Renzi has a limited amount of time left to reverse Italy’s economic and political headwinds, and odds are against his ability to enact reforms. Despite half a decade of promises of deleveraging, Italy’s general government debt is still at 133 percent of the GDP – higher than at the onset of the European debt crisis. Even as Italy is amid a cyclical rebound, the country’s GDP growth will likely remain at barely 1 percent in 2016-17. Thanks to aging, slowing productivity, and de-industrialization, growth will decelerate to 0.6-0.8 percent by the early 2020s. And as challenges increase, its economic muscle will shrink.
Concurrently, Renzi is surrounded by political enemies on the right, on the left, and within the PD. In local elections last June, the M5s and center-right parties beat PD in key municipalities. In Rome, M5S’s lawyer, Virginia Raggi, defeated Renzi’s candidate for mayor by running on an anti-establishment platform that pledged to fight corruption. The message reverberated in Italy’s capital, where Gianni Alemanno is on trial for corruption. Renzi, however, has refused to resign as party leader and is instead staking his political future on the constitutional referendum in October.
If Renzi loses the referendum, he will resign from the role of the prime minister and the PD’s leadership. That, in turn, would end the post-Berlusconi period of relative stability in Italy, while paving way to “Italexit” - an Italian referendum on the EU.
Only a few years ago, Renzi took power in Rome with promises of ambitious reforms and real recovery. Today, as Renzi’s power base softens, the PD risks fragmentation. Despite his electoral win in 2013, Renzi controls only two-thirds of the party representing the liberal, Third Way-oriented modernizing bloc. Other factions, including Christian leftists, social democrats, leftist democrats, and the reformist left that now opposes Renzi’s policies.
If Renzi falls, PD will pay the price and the radical right and anti-establishment left could move into its place. The 5-Star Movement, the Northern League, and the center-right opposition party, Forza Italia, strongly oppose the October referendum, which they call undemocratic and favorable to the incumbent PD. The NL is reorganizing and moving towards becoming a national party with a Euro-skeptic platform. The party’s rising star, Matteo Salvini, has a critical view of the EU and sees the euro as a “crime against mankind.” On economic issues, he supports flat tax, fiscal federalism, and protectionism. During demonstrations, he dons a Mussolini-style black shirt to court Italy’s extreme right group, Casa Pound. In his foreign policy, Salvini emulates Le Pen’s ideas, opposes the international embargo against Russia, and supports Italy’s broader economic opening to Eastern Europe and Asia. He has also endorsed U.S. Presidential Candidate Donald Trump, whom he met in Philadelphia last April.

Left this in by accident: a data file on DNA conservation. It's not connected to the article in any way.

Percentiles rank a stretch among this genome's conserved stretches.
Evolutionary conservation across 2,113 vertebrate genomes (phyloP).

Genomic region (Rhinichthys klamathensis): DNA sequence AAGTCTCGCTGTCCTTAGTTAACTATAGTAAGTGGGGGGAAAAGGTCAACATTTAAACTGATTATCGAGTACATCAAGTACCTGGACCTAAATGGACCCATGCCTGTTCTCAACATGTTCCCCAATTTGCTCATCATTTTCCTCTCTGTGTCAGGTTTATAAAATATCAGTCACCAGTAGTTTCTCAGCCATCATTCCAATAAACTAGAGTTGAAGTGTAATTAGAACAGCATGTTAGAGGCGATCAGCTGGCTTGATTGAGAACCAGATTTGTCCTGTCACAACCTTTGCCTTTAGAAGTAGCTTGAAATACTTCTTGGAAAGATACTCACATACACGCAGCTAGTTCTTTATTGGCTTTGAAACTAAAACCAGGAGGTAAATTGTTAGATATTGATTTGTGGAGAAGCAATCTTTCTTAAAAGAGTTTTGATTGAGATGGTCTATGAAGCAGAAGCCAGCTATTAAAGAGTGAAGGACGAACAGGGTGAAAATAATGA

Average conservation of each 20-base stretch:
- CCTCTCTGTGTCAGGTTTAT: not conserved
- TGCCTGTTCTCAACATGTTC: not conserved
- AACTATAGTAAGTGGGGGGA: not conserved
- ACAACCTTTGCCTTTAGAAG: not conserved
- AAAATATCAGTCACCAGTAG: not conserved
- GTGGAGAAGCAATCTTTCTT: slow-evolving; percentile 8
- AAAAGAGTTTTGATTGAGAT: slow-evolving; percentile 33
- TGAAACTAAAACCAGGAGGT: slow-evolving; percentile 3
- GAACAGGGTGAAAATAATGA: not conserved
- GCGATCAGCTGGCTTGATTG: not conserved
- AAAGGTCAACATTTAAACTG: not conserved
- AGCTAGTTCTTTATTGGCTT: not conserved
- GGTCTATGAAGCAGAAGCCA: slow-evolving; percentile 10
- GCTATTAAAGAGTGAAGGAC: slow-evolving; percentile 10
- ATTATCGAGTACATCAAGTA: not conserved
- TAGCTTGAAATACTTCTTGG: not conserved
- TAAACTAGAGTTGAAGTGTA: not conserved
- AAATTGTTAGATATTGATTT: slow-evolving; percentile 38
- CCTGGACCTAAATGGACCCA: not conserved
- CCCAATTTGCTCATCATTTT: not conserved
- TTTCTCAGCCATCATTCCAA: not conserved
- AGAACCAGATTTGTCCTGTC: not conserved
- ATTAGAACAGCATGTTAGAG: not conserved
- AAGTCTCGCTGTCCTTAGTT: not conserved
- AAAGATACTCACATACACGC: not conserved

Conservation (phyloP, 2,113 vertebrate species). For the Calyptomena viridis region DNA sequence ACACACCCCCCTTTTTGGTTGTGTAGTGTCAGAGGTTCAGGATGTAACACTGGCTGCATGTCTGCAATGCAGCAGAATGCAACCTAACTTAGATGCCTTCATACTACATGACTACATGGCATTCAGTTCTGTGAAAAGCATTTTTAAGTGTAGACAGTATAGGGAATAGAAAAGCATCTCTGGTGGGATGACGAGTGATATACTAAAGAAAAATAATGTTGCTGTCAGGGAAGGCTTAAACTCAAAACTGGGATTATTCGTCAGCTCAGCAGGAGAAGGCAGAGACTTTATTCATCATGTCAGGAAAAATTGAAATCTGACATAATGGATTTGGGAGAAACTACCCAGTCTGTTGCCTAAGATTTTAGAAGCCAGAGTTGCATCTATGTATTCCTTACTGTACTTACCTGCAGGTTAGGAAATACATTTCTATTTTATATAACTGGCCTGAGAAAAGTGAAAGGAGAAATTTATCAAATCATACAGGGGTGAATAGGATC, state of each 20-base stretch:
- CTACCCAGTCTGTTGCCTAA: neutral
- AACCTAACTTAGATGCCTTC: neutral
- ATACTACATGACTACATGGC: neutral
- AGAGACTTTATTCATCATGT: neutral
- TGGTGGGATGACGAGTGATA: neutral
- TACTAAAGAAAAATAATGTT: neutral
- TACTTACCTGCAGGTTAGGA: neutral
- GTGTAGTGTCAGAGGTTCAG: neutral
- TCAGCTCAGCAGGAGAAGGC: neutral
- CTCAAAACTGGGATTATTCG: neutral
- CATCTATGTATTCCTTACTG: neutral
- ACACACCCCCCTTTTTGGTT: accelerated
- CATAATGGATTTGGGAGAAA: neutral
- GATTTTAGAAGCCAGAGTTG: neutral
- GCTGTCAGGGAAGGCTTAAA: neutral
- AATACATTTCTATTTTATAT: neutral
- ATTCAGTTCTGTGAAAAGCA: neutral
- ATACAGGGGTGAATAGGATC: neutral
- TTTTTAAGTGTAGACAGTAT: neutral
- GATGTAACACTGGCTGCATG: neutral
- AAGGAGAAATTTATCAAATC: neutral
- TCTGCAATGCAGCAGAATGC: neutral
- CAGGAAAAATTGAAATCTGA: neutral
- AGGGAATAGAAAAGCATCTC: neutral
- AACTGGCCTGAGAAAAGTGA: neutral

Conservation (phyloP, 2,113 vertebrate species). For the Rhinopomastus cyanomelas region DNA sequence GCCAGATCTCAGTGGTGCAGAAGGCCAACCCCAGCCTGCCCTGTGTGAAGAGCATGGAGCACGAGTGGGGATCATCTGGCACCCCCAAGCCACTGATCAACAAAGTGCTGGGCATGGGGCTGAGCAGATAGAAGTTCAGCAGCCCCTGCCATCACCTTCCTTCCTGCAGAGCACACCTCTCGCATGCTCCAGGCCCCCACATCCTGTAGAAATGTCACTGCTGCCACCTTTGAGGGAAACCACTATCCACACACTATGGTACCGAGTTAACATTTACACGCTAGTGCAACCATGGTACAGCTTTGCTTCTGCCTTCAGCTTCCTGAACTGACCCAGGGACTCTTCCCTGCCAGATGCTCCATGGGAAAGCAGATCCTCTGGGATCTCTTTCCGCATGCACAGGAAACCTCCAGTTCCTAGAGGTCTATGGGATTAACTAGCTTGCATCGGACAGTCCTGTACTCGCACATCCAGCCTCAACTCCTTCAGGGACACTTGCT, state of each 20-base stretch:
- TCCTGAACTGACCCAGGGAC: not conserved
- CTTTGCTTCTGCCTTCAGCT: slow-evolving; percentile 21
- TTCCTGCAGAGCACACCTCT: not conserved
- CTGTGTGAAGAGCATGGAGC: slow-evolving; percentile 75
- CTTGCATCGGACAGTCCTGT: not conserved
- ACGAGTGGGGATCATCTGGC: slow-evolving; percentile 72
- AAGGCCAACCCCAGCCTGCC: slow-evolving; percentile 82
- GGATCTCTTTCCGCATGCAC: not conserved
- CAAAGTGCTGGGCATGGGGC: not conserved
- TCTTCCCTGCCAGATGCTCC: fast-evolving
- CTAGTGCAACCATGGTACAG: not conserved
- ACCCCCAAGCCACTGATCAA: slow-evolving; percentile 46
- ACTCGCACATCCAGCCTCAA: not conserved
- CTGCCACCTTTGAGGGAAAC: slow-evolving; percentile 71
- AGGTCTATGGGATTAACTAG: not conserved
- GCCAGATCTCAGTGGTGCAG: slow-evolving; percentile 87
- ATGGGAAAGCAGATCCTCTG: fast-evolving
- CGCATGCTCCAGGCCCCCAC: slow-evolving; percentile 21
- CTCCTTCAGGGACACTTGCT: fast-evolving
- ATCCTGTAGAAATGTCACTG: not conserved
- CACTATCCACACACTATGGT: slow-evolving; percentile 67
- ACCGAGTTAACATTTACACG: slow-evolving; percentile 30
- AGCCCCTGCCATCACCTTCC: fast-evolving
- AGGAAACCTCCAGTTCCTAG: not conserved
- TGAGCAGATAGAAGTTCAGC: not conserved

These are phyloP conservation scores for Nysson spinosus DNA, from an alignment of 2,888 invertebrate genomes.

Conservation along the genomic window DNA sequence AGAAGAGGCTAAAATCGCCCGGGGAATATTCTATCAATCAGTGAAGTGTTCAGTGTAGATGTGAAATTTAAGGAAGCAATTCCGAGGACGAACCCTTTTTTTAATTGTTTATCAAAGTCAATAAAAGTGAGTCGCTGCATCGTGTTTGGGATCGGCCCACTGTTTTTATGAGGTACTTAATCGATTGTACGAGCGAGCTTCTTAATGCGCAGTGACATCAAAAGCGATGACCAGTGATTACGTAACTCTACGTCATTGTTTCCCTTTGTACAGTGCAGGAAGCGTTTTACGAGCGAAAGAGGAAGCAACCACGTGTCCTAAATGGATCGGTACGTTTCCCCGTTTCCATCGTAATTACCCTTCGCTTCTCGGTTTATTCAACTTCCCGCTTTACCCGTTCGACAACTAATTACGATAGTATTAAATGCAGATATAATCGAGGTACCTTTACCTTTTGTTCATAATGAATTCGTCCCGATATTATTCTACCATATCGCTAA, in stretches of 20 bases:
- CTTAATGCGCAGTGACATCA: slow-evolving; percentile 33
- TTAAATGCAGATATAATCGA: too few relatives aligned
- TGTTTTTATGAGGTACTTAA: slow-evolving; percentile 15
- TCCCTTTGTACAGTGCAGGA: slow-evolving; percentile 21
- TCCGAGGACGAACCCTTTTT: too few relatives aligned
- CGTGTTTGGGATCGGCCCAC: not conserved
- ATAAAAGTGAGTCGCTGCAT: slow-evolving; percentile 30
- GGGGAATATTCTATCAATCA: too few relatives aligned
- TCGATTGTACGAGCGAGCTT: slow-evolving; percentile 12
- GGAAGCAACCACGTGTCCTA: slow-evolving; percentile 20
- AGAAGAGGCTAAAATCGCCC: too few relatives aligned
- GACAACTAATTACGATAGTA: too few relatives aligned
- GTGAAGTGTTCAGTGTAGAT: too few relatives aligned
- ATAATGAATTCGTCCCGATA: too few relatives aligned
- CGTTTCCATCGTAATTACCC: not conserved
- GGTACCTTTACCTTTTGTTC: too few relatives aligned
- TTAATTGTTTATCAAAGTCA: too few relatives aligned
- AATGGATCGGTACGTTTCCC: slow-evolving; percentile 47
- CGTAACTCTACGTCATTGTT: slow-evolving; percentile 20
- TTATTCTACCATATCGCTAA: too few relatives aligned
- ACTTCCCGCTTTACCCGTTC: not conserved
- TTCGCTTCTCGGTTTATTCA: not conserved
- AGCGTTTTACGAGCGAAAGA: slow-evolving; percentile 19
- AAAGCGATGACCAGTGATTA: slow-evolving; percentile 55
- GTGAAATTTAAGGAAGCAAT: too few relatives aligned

Renzi wants structural reforms, EU integration, and U.S. cooperation. Salvini wants political power, an exit from the euro, and Euro-skeptic cooperation with Russia. Whatever the outcome of Italy’s October referendum, it will be preceded by the Italian banking debacle. Both Brussels and Berlin know only too well that too much for Renzi could mean they risk losing the support of EU integrationists. However, they also realize that should they not support Renzi enough, they risk losing Italy. And after Brexit, Brussels simply cannot afford an Italexit.
Dr. Dan Steinbock is the founder of Difference Group and has served as research director at the India, China and America Institute (USA) and visiting fellow at the Shanghai Institutes for International Studies (China) and the EU Center (Singapore). For more, see https://www.differencegroup.net/